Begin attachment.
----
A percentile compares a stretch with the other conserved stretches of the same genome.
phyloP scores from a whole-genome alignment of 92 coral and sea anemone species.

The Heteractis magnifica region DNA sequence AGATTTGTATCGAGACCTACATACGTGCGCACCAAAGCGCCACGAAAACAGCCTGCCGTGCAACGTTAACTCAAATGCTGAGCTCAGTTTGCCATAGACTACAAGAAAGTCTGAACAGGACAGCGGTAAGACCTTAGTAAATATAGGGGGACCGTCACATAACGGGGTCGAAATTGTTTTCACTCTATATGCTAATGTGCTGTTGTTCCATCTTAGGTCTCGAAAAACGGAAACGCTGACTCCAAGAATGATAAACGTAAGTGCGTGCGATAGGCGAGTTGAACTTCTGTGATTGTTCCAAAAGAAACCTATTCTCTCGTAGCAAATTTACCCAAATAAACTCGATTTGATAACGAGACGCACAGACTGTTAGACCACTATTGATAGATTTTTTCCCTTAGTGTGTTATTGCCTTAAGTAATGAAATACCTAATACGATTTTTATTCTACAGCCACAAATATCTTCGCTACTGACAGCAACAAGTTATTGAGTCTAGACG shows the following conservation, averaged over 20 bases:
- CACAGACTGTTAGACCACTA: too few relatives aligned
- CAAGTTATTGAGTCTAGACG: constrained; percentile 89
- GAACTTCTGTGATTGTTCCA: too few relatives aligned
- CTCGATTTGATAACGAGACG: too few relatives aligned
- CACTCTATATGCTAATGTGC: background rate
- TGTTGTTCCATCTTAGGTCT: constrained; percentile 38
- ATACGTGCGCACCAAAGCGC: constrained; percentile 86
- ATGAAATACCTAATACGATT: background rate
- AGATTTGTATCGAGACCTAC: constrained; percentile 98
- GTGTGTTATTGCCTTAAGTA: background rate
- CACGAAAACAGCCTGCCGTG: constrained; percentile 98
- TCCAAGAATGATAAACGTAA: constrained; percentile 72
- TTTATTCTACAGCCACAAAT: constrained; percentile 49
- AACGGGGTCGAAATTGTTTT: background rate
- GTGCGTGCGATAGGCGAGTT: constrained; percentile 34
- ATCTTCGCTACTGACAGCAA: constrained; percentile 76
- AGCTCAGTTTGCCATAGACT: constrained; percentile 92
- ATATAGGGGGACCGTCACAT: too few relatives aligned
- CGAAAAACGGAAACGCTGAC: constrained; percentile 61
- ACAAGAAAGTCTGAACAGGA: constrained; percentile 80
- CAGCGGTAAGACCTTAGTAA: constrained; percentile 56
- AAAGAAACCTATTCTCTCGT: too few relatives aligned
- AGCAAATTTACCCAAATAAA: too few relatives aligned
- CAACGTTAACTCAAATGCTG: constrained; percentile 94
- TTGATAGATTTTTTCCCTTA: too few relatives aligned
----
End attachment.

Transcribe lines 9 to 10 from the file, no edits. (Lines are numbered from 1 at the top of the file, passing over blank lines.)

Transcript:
- TGTTGTTCCATCTTAGGTCT: constrained; percentile 38
- ATACGTGCGCACCAAAGCGC: constrained; percentile 86